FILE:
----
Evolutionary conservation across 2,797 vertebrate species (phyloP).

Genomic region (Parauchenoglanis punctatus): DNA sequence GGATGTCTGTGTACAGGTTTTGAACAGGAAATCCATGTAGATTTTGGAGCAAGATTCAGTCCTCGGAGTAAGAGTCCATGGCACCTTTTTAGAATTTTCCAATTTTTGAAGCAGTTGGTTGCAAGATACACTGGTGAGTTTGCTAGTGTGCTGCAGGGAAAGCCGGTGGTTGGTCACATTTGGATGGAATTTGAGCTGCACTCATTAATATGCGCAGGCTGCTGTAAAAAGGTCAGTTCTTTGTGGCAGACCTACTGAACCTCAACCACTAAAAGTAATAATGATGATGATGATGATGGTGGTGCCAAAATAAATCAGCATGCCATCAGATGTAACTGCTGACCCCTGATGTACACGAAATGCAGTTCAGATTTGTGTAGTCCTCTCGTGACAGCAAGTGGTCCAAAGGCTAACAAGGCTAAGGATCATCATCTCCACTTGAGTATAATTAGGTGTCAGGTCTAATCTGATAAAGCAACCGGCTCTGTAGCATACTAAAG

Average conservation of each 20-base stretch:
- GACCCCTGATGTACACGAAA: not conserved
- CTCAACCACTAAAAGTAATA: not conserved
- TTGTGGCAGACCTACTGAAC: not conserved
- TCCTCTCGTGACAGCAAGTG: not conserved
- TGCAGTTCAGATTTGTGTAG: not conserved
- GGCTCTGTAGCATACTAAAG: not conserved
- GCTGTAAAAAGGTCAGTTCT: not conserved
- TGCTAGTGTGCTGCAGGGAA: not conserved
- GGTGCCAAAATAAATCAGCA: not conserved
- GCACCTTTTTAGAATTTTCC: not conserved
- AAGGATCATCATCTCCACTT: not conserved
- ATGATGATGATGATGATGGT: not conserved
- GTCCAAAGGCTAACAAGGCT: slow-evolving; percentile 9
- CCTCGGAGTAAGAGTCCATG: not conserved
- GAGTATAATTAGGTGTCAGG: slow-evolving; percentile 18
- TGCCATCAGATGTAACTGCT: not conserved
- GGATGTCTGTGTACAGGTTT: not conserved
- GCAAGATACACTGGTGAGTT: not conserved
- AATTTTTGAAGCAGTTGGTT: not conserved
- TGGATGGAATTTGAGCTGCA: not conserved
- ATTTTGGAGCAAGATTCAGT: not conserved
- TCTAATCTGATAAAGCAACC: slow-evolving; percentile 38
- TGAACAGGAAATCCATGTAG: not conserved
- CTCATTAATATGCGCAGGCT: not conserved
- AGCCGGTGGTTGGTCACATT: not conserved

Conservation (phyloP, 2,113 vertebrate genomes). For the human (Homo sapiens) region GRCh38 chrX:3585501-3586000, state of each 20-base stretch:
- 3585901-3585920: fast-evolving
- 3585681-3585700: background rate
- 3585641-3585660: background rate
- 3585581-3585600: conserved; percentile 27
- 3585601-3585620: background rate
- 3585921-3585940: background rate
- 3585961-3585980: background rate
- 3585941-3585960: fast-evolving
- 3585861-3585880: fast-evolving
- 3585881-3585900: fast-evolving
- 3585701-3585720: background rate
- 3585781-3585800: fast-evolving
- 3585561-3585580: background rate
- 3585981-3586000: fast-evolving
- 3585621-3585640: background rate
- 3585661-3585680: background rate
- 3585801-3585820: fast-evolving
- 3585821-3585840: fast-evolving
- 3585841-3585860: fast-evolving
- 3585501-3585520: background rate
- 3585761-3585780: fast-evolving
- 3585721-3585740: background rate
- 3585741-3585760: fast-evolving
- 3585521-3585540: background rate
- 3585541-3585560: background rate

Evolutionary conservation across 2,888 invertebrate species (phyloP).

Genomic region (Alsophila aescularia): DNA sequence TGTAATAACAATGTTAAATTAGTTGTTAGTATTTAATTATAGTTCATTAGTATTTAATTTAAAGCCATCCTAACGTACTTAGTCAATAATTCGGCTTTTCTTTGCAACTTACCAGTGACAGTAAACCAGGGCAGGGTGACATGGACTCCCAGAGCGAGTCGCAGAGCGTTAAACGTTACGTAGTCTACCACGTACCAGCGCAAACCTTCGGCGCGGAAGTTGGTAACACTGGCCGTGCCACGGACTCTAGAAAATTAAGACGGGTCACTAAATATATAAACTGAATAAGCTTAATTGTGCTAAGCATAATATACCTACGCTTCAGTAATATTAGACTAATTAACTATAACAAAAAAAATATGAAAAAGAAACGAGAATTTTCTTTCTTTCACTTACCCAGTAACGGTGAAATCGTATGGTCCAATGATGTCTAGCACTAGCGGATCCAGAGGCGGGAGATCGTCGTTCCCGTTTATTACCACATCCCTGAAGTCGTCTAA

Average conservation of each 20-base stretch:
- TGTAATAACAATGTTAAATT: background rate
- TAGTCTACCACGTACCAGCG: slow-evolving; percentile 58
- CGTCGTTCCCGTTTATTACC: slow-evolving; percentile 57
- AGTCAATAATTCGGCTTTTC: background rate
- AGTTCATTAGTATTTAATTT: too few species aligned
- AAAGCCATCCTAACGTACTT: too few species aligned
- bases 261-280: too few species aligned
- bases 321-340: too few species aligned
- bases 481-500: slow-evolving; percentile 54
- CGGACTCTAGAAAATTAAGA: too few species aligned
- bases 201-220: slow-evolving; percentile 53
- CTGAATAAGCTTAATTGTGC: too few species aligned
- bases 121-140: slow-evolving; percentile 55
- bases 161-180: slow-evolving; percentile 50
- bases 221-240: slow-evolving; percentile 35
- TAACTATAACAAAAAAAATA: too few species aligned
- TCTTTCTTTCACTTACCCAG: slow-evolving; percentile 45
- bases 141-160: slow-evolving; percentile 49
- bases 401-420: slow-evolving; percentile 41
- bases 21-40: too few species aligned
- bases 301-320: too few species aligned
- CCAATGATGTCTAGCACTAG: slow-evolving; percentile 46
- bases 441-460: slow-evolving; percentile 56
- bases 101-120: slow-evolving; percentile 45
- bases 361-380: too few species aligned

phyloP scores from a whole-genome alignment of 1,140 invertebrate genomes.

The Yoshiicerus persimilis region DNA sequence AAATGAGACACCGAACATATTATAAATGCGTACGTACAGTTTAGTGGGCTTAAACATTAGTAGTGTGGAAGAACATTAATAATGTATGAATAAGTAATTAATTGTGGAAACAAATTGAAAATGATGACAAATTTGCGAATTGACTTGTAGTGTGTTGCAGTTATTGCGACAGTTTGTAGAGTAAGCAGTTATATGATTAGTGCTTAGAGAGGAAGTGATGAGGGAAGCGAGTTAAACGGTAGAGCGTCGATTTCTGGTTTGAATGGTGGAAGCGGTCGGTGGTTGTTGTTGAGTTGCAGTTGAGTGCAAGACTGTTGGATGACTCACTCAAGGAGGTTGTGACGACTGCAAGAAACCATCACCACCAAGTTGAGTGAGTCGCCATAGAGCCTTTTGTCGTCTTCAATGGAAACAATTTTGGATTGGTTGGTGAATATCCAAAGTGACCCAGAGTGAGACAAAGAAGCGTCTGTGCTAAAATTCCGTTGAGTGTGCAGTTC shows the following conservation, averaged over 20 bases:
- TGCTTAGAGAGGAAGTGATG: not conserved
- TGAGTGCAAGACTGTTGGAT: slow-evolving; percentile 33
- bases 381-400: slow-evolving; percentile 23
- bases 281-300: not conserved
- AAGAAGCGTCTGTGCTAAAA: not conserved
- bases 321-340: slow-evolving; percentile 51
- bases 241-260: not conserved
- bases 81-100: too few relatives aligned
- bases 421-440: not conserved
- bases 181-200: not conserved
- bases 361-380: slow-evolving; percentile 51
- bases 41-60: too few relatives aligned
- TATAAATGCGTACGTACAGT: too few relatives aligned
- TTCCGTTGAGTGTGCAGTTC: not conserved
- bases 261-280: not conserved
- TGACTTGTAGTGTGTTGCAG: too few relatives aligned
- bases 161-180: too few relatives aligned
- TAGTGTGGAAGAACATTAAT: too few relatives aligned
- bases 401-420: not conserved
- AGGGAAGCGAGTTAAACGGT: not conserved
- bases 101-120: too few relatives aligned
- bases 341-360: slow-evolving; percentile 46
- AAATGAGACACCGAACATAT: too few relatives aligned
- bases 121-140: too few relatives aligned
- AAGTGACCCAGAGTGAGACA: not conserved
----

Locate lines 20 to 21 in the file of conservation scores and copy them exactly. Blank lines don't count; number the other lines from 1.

- GGATGTCTGTGTACAGGTTT: not conserved
- GCAAGATACACTGGTGAGTT: not conserved